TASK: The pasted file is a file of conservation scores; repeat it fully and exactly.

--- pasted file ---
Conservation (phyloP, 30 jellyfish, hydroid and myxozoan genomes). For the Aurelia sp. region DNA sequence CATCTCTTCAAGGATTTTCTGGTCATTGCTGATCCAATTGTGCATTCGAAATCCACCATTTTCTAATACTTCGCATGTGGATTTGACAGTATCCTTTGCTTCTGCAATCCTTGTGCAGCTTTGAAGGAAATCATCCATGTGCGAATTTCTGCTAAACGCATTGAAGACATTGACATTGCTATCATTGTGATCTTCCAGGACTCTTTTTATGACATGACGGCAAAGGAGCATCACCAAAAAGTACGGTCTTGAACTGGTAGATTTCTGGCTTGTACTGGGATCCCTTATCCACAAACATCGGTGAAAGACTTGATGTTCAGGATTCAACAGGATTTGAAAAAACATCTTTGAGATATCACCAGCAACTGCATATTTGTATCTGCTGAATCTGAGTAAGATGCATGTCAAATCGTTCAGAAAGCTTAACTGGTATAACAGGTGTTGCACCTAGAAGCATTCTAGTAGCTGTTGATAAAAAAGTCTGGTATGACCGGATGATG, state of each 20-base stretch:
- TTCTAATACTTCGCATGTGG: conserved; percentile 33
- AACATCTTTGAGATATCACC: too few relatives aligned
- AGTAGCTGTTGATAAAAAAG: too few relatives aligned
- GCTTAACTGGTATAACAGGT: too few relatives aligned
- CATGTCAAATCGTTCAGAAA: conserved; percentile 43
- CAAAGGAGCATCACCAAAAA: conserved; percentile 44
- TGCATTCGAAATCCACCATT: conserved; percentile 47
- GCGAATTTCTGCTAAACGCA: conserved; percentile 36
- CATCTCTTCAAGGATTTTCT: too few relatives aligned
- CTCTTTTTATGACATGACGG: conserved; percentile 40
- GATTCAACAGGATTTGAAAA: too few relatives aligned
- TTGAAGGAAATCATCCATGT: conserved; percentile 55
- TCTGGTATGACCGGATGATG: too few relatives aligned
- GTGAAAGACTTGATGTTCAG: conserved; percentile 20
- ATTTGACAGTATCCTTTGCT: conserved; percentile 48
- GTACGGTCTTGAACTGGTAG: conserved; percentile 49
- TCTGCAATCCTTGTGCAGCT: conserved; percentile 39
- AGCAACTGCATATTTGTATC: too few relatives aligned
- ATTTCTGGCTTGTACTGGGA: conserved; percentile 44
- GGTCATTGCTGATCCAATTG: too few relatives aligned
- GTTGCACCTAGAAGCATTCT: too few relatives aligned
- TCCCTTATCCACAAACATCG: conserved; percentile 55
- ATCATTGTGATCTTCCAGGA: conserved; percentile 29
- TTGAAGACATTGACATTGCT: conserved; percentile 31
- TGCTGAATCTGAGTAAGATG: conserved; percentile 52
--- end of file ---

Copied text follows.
Conservation (phyloP, 30 jellyfish, hydroid and myxozoan genomes). For the Aurelia sp. region DNA sequence CATCTCTTCAAGGATTTTCTGGTCATTGCTGATCCAATTGTGCATTCGAAATCCACCATTTTCTAATACTTCGCATGTGGATTTGACAGTATCCTTTGCTTCTGCAATCCTTGTGCAGCTTTGAAGGAAATCATCCATGTGCGAATTTCTGCTAAACGCATTGAAGACATTGACATTGCTATCATTGTGATCTTCCAGGACTCTTTTTATGACATGACGGCAAAGGAGCATCACCAAAAAGTACGGTCTTGAACTGGTAGATTTCTGGCTTGTACTGGGATCCCTTATCCACAAACATCGGTGAAAGACTTGATGTTCAGGATTCAACAGGATTTGAAAAAACATCTTTGAGATATCACCAGCAACTGCATATTTGTATCTGCTGAATCTGAGTAAGATGCATGTCAAATCGTTCAGAAAGCTTAACTGGTATAACAGGTGTTGCACCTAGAAGCATTCTAGTAGCTGTTGATAAAAAAGTCTGGTATGACCGGATGATG, state of each 20-base stretch:
- TTCTAATACTTCGCATGTGG: conserved; percentile 33
- AACATCTTTGAGATATCACC: too few relatives aligned
- AGTAGCTGTTGATAAAAAAG: too few relatives aligned
- GCTTAACTGGTATAACAGGT: too few relatives aligned
- CATGTCAAATCGTTCAGAAA: conserved; percentile 43
- CAAAGGAGCATCACCAAAAA: conserved; percentile 44
- TGCATTCGAAATCCACCATT: conserved; percentile 47
- GCGAATTTCTGCTAAACGCA: conserved; percentile 36
- CATCTCTTCAAGGATTTTCT: too few relatives aligned
- CTCTTTTTATGACATGACGG: conserved; percentile 40
- GATTCAACAGGATTTGAAAA: too few relatives aligned
- TTGAAGGAAATCATCCATGT: conserved; percentile 55
- TCTGGTATGACCGGATGATG: too few relatives aligned
- GTGAAAGACTTGATGTTCAG: conserved; percentile 20
- ATTTGACAGTATCCTTTGCT: conserved; percentile 48
- GTACGGTCTTGAACTGGTAG: conserved; percentile 49
- TCTGCAATCCTTGTGCAGCT: conserved; percentile 39
- AGCAACTGCATATTTGTATC: too few relatives aligned
- ATTTCTGGCTTGTACTGGGA: conserved; percentile 44
- GGTCATTGCTGATCCAATTG: too few relatives aligned
- GTTGCACCTAGAAGCATTCT: too few relatives aligned
- TCCCTTATCCACAAACATCG: conserved; percentile 55
- ATCATTGTGATCTTCCAGGA: conserved; percentile 29
- TTGAAGACATTGACATTGCT: conserved; percentile 31
- TGCTGAATCTGAGTAAGATG: conserved; percentile 52